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Bicarbonate secretion plays a role in chloride and water absorption of the European flounder intestine.

Grosell, M., Wood, C.M., Wilson, R.W., Bury, N.R., Hogstrand, C., Rankin, J. Cliff and Jensen, Frank .B. (2005) Bicarbonate secretion plays a role in chloride and water absorption of the European flounder intestine. American Journal of Physiology - Regulatory, Integrative and Comparative Physiology, 288. R936-R946. ISSN 0363-6119

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Experiments performed on isolated intestinal segments from the marine teleost fish, the European flounder (Platichthys flesus), revealed that the intestinal epithelium is capable of secondary active HCO3– secretion in the order of 0.2–0.3 µmol·cm–2·h–1 against an apparent electrochemical gradient. The HCO3– secretion occurs via anion exchange, is dependent on mucosal Cl–, results in very high mucosal HCO3– concentrations, and contributes significantly to Cl– and fluid absorption. This present study was conducted under in vivo-like conditions, with mucosal saline resembling intestinal fluids in vivo. These conditions result in a transepithelial potential of –16.2 mV (serosal side negative), which is very different from the –2.2 mV observed under symmetrical conditions. Under these conditions, we found a significant part of the HCO3– secretion is fueled by endogenous epithelial CO2 hydration mediated by carbonic anhydrase because acetazolamide (10–4 M) was found to inhibit HCO3– secretion and removal of serosal CO2 was found not to influence HCO3– secretion. Reversal of the epithelial electrochemical gradient for Cl– (removal of serosal Cl–) and elevation of serosal HCO3– resulted in enhanced HCO3– secretion and enhanced Cl– and fluid absorption. Cl– absorption via an anion exchange system appears to partly drive fluid absorption across the intestine in the absence of net Na+ absorption.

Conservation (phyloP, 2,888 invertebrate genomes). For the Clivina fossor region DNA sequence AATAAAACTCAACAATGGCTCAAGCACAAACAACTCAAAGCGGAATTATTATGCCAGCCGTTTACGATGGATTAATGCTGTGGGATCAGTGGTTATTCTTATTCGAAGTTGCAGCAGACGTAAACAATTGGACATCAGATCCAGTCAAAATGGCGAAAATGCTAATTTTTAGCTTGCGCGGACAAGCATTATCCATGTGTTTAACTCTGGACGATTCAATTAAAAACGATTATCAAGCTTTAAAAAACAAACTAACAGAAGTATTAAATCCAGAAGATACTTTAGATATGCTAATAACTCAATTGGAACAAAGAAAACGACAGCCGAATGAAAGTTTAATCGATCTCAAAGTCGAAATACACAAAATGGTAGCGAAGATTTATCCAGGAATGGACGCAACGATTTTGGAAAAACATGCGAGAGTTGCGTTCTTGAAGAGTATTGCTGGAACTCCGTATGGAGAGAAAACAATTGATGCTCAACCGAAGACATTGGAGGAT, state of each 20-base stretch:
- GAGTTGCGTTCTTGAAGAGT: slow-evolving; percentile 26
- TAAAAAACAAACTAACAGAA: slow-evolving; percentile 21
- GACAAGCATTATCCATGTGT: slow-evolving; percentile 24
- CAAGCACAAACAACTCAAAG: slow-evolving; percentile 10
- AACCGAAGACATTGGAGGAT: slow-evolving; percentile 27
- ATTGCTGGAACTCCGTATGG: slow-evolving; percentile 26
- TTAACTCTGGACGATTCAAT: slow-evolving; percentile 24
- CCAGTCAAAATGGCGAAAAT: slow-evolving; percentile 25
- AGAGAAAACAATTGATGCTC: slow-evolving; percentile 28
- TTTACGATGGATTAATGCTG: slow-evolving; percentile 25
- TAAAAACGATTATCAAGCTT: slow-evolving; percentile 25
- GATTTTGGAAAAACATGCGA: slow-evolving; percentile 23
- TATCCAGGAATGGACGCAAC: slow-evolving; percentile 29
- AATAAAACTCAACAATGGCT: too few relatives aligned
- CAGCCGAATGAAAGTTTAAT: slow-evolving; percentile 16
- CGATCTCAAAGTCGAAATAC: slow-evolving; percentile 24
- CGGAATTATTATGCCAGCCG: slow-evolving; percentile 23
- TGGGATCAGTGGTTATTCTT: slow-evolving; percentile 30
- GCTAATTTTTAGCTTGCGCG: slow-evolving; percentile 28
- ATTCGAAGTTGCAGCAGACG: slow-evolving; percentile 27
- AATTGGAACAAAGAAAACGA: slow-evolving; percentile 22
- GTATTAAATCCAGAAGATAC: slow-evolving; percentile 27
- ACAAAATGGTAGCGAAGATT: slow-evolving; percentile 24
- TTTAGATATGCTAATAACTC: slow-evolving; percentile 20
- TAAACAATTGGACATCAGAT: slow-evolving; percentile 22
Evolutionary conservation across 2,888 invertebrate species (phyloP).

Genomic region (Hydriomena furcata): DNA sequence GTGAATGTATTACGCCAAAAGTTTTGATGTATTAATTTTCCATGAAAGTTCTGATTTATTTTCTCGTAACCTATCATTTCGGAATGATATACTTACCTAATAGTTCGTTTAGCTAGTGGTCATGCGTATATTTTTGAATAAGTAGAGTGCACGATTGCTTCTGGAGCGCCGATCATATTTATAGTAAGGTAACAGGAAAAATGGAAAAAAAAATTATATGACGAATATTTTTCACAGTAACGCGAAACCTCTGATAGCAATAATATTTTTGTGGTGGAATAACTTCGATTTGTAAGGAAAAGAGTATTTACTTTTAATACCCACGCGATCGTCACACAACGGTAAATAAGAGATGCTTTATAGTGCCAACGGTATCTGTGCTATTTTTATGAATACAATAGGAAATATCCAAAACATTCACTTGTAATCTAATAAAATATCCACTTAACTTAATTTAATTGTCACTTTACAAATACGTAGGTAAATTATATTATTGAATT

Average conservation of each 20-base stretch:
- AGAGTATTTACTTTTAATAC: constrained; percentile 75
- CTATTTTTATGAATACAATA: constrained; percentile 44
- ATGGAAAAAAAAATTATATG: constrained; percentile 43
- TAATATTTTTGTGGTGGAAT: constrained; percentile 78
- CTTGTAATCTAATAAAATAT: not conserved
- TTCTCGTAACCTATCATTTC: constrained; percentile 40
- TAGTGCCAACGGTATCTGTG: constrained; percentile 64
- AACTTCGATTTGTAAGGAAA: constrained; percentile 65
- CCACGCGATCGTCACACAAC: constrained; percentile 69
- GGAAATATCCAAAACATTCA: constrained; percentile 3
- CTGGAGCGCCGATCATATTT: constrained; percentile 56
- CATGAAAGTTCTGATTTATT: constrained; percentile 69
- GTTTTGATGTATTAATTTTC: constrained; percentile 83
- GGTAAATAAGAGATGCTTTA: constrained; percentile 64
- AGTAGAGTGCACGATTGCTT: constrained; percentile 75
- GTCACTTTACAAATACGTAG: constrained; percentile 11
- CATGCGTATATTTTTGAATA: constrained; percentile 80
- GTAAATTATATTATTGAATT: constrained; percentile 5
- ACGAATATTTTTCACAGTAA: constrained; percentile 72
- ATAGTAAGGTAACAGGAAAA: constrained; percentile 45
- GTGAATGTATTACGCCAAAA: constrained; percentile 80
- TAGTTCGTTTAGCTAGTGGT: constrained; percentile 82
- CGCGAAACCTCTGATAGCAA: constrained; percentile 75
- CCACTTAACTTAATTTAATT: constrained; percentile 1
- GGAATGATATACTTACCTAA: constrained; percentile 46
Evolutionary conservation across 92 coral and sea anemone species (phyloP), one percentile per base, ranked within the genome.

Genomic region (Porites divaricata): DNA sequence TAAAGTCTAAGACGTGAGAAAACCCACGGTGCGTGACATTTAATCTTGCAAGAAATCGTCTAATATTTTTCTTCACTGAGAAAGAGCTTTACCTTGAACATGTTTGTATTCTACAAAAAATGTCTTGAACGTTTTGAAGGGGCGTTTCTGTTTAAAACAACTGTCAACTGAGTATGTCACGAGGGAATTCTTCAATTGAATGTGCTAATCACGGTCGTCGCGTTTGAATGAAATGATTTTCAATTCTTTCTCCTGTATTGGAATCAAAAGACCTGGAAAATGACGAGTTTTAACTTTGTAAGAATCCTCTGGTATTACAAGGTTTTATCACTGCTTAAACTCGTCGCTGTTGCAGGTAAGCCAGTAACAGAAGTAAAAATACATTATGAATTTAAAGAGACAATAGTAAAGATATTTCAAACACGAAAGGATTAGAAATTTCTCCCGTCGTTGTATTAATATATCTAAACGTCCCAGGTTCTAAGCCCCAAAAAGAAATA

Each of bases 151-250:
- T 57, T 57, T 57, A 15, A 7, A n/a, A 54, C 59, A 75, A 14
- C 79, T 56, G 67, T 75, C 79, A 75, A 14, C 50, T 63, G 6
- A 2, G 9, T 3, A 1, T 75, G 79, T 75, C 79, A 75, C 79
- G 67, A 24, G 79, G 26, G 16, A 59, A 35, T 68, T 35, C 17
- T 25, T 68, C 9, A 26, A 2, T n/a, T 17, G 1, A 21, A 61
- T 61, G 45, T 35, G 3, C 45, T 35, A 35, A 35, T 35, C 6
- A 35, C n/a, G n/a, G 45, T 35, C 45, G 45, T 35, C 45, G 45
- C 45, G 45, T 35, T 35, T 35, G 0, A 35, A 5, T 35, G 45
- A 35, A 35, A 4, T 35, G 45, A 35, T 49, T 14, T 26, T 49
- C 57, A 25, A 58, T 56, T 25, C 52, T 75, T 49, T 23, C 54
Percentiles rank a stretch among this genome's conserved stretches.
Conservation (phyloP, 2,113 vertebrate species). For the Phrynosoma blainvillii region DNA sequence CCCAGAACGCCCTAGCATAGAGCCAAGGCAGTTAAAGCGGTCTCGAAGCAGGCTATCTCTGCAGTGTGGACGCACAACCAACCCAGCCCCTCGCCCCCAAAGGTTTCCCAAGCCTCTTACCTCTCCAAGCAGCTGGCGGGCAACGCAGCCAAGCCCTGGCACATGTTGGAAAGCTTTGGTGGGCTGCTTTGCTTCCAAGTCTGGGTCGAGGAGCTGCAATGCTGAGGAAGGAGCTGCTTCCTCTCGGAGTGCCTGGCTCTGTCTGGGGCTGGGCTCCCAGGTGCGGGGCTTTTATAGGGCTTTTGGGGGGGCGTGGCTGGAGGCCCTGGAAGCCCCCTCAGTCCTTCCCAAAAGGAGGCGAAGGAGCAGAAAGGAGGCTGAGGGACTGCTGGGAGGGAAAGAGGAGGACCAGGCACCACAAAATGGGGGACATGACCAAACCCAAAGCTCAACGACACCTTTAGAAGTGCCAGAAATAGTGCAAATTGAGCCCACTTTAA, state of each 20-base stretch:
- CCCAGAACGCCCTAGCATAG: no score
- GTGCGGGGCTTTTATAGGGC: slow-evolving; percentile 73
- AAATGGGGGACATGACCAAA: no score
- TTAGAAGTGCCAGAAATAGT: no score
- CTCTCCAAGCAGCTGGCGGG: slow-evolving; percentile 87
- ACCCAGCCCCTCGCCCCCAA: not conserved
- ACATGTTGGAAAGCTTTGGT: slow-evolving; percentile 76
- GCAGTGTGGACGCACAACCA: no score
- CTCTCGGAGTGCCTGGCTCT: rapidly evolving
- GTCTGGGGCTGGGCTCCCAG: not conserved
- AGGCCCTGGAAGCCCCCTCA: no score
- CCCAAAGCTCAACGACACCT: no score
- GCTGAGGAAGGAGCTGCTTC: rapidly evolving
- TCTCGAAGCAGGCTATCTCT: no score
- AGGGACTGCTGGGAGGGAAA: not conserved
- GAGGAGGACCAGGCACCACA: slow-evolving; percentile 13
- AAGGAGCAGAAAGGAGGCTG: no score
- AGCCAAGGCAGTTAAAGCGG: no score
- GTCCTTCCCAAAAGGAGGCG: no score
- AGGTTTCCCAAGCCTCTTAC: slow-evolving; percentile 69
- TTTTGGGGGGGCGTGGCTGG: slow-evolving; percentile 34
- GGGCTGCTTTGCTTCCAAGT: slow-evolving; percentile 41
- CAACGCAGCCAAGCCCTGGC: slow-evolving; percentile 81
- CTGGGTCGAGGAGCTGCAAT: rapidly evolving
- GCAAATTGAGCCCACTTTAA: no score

Item Type: Article
Additional Information: Copyright © 2005 by the American Physiological Society.
Uncontrolled Keywords: HCO3– secretion; chloride absorption; carbonic anhydrase; osmoregulation; marine teleost
Subjects: Q Science > Q Science (General)
Q Science > QP Physiology
Q Science > QR Microbiology
Schools: School of Applied Sciences

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Depositing User: Sara Taylor
Date Deposited: 08 Jun 2007
Last Modified: 20 Dec 2016 05:41


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